Vision Australia’s Seeing Eye Dogs Australia division (SEDA), is the only national provider of Seeing Eye Dogs for people that are blind or vision impaired. For the right person, getting a Seeing Eye Dog can have a profound impact on the quality of their life. It takes a lot of time, love, patience and money to raise these special working dogs that will one day provide the gift of independence.
What happens during training?
For the first year of a Seeing Eye Dog’s life, they live in the home of a Volunteer Puppy Carer, who teaches the puppy basic obedience skills, and helps them develop their socialisation. This includes visiting different places and getting the puppies accustomed to and familiar with various environments and situations.
When a Seeing Eye Dog Puppy is with their Volunteer Puppy Carer, they are not able to be left alone for more than three hours at a time and must wear their blue Seeing Eye Dog Puppy coat when out in public.
After turning one year old the dogs are available to be considered for their formal training but before this can happen they need to pass a few tests. Their eyes need to be examined by a specialist and their hips and elbows are x-rayed to ensure they are skeletally sound enough to withstand the rigours they may experience as a working dog – their work may mean they do more than a regular pet dog, but SEDA is very careful in dog selection to ensure each dog is perfectly suited to the job. Dogs must be fit and healthy to become a Seeing Eye Dog.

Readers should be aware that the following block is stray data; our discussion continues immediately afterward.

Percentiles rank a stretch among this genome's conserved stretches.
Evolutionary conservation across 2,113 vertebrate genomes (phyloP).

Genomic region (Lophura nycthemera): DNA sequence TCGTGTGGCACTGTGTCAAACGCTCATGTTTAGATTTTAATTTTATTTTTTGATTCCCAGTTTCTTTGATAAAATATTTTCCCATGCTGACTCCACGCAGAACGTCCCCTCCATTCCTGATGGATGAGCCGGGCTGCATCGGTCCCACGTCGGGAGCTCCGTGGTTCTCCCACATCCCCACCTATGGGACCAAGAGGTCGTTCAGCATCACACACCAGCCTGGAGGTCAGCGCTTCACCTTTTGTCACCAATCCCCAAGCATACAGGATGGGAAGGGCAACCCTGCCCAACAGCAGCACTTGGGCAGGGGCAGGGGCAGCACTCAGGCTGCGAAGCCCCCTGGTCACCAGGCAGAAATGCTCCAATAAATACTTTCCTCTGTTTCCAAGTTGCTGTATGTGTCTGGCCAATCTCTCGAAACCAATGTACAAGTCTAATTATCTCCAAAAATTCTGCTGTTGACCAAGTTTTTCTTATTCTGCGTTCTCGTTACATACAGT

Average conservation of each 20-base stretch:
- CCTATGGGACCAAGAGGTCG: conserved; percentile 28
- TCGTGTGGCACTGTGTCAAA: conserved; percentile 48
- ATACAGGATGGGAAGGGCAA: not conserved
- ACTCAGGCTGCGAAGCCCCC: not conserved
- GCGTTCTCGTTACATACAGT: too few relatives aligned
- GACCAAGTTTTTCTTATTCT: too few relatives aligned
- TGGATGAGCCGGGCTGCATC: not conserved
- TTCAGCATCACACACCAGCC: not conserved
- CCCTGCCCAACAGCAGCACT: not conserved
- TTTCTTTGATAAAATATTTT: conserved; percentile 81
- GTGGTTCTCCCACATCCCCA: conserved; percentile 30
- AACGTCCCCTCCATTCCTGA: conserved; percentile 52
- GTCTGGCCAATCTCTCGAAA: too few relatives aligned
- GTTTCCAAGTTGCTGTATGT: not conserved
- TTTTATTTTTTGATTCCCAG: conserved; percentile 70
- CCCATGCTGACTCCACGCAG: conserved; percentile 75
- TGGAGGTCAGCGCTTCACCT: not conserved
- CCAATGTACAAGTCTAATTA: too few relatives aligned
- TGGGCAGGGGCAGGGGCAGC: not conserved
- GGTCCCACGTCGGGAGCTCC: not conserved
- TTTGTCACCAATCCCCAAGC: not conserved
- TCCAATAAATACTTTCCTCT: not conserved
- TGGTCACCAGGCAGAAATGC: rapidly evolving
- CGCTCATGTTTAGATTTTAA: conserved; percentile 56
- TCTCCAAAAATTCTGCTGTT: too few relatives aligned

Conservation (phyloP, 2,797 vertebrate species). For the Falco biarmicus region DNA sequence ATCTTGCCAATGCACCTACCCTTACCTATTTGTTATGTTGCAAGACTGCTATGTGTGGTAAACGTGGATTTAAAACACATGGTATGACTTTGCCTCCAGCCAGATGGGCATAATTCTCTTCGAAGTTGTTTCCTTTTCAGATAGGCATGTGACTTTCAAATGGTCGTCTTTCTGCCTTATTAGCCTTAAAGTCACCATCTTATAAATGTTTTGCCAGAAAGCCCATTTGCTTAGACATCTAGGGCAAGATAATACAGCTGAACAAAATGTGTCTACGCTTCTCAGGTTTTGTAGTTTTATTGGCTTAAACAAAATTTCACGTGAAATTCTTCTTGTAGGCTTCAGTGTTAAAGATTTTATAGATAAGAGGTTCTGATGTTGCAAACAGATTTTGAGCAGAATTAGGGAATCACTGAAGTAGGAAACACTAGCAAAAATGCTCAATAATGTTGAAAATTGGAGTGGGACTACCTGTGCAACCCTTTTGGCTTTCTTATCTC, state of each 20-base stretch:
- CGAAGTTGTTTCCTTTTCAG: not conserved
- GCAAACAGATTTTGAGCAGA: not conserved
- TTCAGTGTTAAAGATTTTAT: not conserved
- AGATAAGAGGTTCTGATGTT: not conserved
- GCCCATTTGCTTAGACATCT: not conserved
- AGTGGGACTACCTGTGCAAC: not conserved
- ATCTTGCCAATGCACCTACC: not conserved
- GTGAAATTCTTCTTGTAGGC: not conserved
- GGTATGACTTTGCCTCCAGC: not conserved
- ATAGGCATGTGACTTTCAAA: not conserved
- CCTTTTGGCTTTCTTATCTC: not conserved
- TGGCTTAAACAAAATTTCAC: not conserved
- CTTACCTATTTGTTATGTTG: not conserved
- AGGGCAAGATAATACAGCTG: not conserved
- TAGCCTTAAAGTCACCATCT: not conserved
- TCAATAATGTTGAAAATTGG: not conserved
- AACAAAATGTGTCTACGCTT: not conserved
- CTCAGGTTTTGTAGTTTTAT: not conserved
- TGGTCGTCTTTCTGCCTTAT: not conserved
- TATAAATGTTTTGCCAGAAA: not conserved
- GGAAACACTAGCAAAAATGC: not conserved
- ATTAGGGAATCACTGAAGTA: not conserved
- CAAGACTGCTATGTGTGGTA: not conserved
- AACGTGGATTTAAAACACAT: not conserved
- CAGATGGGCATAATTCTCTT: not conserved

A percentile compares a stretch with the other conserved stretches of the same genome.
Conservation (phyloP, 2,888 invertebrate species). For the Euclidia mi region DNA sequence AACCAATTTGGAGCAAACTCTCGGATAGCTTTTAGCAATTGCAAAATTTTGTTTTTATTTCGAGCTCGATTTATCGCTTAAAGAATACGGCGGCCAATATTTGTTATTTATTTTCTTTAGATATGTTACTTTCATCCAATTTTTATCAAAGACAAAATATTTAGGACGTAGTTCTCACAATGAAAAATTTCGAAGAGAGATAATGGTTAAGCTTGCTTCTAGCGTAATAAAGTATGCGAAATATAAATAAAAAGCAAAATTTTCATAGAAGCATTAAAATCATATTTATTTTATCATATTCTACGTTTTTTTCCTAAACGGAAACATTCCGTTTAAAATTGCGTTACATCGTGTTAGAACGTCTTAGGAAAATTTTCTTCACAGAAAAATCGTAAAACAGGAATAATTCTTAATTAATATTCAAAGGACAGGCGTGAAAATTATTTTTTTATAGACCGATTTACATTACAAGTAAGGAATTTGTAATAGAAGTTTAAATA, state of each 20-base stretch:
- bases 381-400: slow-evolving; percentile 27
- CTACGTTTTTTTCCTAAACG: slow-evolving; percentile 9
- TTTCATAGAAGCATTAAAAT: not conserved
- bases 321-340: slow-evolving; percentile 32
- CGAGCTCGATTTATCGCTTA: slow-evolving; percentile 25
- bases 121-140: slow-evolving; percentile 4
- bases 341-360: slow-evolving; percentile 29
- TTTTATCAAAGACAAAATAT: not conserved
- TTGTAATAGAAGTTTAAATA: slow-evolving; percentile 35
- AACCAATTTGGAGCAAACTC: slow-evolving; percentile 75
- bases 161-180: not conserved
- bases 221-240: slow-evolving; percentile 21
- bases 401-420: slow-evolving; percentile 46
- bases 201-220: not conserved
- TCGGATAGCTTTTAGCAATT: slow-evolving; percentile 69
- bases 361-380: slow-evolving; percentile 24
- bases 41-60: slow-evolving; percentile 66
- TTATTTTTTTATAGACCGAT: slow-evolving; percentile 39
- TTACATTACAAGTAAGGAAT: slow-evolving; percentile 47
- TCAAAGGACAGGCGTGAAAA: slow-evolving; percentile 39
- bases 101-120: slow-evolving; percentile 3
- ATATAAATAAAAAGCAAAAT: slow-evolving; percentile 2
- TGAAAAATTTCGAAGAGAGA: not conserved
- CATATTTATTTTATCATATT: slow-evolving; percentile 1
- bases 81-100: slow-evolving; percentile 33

When a Seeing Eye Dog graduates from its formal training, it is then matched with a person who is blind known as ‘the owner’ and helps to safely navigate them while out in public, their community and catch all forms of public transport, and provide them with increased independence and confidence.
Seeing Eye Dogs come at no cost to their clients, and SEDA work tirelessly to ensure that each client is matched with a suitable dog, which is generally based on personality.
What are the costs involved?
Each Seeing Eye Dog costs $50,000 to breed and train, and this is funded through very limited government funding, but mostly donations and sponsorship. All costs throughout the puppy caring program are covered by SEDA, and Puppy Carers receive unlimited support from SEDA trainers, with a trainer making regular home visits and being available whenever a puppy carer requires them.
I want to be a Volunteer Puppy Carer
Becoming a Puppy Carer can be an incredibly rewarding experience. If you’d like to train a SED, you will receive individual tuition from one of our expert instructors. Training normally takes between three and four weeks.
Training is at the national training facility in Melbourne or at special state-based locations around Australia. In special circumstances we do offer the option of conducting training in your own home. Go to www.seda.org.au to complete puppy carer registration form.
What happens after my training?
SEDA will continue to support you after you take your dog home with you. An instructor will regularly contact you to ensure your new partnership is successful. They will also visit your home soon afterwards to make certain that you and your dog are a successful team and are settling in well together.
How long is a Seeing Eye Dog’s working life?
A typical Seeing Eye Dog works for about nine to ten years before they get older and need to retire. However, this can vary from dog to dog.
Petbarn proudly supports the Seeing Eye Dog appeal and with the help of pet lovers around Australia, we aim to raise much-needed funds for Seeing Eye Dogs Australia to help train Seeing Eye Dogs. Head to Petbarn to learn more or donate!